12. Taki, Y. and A. Doi, 1995 - Japanese Journal of Ichthyology 42(2): 147-155
    Two new species of the cobitid genus [ì]Botia from the Lao Mekong Basin.
  13. Tang, Q., B. Xiong, X. Yang, and H. Liu, 2005 - Hydrobiologia 544(1): 249-258
    Phylogeny of the East Asian botiine loaches (Cypriniformes, Botiidae) inferred from mitochondrial cytochrome b gene sequences.
  14. Tang, Q., H. Liu, R. Mayden, and B. Xiong, 2006 - Molecular Phylogenetics and Evolution 39(2): 347-357
    Comparison of evolutionary rates in the mitochondrial DNA cytochrome b gene and control region and their implications for phylogeny of the Cobitoidea (Teleostei: Cypriniformes).
  15. Šlechtová, V., J. Bohlen, and H. H. Tan, 2007 - Molecular Phylogenetics and Evolution 44(3): 1358-1365
    Families of Cobitoidea (Teleostei; Cypriniformes) as revealed from nuclear genetic data and the position of the mysterious genera Barbucca, Psilorhynchus, Serpenticobitis and Vaillantella.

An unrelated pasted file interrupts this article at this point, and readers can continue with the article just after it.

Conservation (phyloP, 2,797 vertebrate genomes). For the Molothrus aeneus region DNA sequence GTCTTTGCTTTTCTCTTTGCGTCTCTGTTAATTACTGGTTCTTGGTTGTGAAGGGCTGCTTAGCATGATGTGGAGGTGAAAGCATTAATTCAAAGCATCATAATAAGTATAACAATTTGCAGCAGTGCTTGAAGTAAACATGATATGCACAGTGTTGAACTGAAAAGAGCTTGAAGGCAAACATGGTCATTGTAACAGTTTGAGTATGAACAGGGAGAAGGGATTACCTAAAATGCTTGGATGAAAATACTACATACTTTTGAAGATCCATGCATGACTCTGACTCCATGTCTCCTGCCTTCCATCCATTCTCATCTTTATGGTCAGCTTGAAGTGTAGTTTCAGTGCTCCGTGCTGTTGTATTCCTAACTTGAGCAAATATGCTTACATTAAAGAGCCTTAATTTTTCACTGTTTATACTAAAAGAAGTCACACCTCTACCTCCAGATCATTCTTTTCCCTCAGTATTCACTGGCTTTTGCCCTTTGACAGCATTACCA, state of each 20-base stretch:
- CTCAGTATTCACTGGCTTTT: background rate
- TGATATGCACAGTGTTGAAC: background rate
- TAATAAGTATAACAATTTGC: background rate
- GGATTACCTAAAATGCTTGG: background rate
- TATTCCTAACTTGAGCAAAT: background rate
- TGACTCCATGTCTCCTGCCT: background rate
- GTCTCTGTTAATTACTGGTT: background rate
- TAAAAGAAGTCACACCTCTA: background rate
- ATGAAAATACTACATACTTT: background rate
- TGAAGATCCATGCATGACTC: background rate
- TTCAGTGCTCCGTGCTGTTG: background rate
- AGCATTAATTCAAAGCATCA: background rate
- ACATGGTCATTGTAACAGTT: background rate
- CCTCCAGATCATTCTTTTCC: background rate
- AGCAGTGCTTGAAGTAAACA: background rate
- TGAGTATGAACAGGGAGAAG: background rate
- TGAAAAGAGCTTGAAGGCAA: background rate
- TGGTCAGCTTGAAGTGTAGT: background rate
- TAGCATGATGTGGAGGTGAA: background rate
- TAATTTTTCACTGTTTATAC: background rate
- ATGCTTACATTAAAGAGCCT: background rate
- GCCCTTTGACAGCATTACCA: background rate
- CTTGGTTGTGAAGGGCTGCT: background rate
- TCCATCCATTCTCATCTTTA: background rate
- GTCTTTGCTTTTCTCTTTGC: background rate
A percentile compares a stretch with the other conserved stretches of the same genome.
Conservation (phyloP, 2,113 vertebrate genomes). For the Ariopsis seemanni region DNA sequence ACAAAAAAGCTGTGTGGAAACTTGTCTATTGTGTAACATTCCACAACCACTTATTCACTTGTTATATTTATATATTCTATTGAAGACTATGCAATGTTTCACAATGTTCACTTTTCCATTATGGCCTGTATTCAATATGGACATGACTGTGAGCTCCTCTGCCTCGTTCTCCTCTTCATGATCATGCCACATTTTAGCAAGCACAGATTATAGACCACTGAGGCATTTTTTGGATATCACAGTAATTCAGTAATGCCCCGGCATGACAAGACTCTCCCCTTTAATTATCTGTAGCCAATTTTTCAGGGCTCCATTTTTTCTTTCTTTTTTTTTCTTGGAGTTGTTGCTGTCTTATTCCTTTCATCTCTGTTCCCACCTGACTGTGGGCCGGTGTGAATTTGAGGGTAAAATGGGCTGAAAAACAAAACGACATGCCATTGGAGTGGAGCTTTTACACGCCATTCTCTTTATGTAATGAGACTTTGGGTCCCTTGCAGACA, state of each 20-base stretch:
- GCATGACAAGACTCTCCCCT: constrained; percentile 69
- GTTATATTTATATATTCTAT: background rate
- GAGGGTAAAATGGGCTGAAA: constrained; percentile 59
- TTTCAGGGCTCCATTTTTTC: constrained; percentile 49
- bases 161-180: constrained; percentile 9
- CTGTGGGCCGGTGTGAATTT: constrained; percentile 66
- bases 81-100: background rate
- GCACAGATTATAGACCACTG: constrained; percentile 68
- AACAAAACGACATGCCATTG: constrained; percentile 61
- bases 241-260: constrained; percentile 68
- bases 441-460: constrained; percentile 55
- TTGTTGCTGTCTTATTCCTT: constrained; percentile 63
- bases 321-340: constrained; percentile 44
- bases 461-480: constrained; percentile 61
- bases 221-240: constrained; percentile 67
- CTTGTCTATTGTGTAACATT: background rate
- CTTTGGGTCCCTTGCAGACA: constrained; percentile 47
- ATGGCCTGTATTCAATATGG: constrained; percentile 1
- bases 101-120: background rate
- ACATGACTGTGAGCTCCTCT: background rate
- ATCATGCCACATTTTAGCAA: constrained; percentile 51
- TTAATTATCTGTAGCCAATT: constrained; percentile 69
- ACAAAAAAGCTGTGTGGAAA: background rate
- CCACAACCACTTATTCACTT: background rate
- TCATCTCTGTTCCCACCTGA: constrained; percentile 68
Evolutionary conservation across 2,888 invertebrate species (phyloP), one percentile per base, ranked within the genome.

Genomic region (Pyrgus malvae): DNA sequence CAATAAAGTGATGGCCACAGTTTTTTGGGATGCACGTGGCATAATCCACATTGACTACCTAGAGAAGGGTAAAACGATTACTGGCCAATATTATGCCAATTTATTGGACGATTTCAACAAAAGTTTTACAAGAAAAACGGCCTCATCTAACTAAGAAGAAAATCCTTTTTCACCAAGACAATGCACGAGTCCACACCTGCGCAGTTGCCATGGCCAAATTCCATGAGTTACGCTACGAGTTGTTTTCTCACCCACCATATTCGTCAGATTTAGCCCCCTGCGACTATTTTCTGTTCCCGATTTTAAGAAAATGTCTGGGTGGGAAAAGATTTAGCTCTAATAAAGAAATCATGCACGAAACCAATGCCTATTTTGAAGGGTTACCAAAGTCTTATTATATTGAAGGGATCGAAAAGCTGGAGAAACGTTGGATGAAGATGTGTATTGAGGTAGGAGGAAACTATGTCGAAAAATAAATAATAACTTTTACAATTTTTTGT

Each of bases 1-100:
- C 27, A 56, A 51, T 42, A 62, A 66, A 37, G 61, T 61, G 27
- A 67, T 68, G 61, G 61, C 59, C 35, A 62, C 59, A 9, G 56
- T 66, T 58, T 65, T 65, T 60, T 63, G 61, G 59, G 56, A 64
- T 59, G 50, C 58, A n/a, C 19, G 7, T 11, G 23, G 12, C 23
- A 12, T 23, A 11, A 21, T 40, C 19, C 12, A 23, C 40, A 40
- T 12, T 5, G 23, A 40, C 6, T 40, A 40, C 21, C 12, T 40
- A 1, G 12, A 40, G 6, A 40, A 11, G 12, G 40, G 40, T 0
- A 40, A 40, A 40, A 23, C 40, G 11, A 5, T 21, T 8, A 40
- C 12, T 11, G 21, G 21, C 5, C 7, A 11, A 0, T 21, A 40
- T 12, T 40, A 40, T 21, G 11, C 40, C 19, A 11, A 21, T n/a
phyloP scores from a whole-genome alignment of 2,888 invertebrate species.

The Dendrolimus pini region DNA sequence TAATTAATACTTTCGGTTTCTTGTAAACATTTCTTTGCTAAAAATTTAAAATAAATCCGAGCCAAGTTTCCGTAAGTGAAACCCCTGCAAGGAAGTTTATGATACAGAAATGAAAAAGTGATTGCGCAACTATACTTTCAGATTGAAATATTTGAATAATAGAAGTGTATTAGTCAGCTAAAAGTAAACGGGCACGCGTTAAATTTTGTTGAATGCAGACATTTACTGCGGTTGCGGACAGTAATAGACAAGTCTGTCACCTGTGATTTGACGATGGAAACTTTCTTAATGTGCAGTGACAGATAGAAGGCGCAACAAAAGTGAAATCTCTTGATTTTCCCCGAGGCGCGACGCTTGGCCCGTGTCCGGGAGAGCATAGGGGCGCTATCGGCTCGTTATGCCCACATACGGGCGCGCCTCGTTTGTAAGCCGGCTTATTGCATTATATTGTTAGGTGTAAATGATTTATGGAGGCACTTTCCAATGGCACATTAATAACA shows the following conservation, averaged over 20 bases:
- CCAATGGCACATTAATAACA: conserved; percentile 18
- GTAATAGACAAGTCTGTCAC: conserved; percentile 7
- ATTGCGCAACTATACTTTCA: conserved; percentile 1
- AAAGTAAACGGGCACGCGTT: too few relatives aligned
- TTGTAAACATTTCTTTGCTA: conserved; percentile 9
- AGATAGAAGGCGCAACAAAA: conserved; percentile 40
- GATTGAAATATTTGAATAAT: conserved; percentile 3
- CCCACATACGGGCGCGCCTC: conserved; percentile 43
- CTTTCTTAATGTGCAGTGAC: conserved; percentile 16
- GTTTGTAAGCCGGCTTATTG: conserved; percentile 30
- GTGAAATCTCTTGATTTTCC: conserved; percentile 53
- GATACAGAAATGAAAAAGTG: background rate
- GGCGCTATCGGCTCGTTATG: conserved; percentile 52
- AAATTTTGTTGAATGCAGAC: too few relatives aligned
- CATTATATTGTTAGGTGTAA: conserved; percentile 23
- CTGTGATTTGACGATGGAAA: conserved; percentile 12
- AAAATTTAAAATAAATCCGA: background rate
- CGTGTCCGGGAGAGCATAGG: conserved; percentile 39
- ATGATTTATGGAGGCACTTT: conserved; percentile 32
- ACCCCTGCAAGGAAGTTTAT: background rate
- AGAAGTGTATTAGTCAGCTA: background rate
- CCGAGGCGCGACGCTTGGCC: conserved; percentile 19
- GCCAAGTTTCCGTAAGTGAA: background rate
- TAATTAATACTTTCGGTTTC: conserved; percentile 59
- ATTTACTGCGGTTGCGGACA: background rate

16. Šlechtová, V., J. Bohlen, J. Freyhof, and P. Ráb, 2006 - Molecular Phylogenetics and Evolution 39(2): 529-541
    Molecular phylogeny of the Southeast Asian freshwater fish family Botiidae (Teleostei: Cobitoidea) and the origin of polyploidy in their evolution.

One Response to “Ambastaia sidthimunki – Dwarf Chain Loach (Botia sidthimunki, Yasuhikotakia sidthimunki)”

  • mikev

    “Botiids are also susceptible to a condition commonly referred to as ‘skinny disease’ and characterised by a loss of weight. This is especially common in newly-imported specimens and is thought to be caused by a species of the flagellate genus Spironucleus.

    It’s treatable although the recommended medication varies depending on country. Hobbyists in the UK tend to use the antibiotic Levamisole and those in the United States Fenbendazole (aka Panacur).”

    Matt, reexamine this text please.

    Firstly, Levamisole is not an antibiotic, it is an Anthelmintic and a very narrow spectrum one, only effective against some nematodes. The fact that many use it attests to the major cause of “skinny disease” is nematodes and not flagellates…I thought this is well-known? … was there ever a single documented case of internal flagellates causing problems with botia? Further, very few use Fenbendazole (again, Anthelmintic but wide range), Flubendazole is the med of choice both in the UK and the US.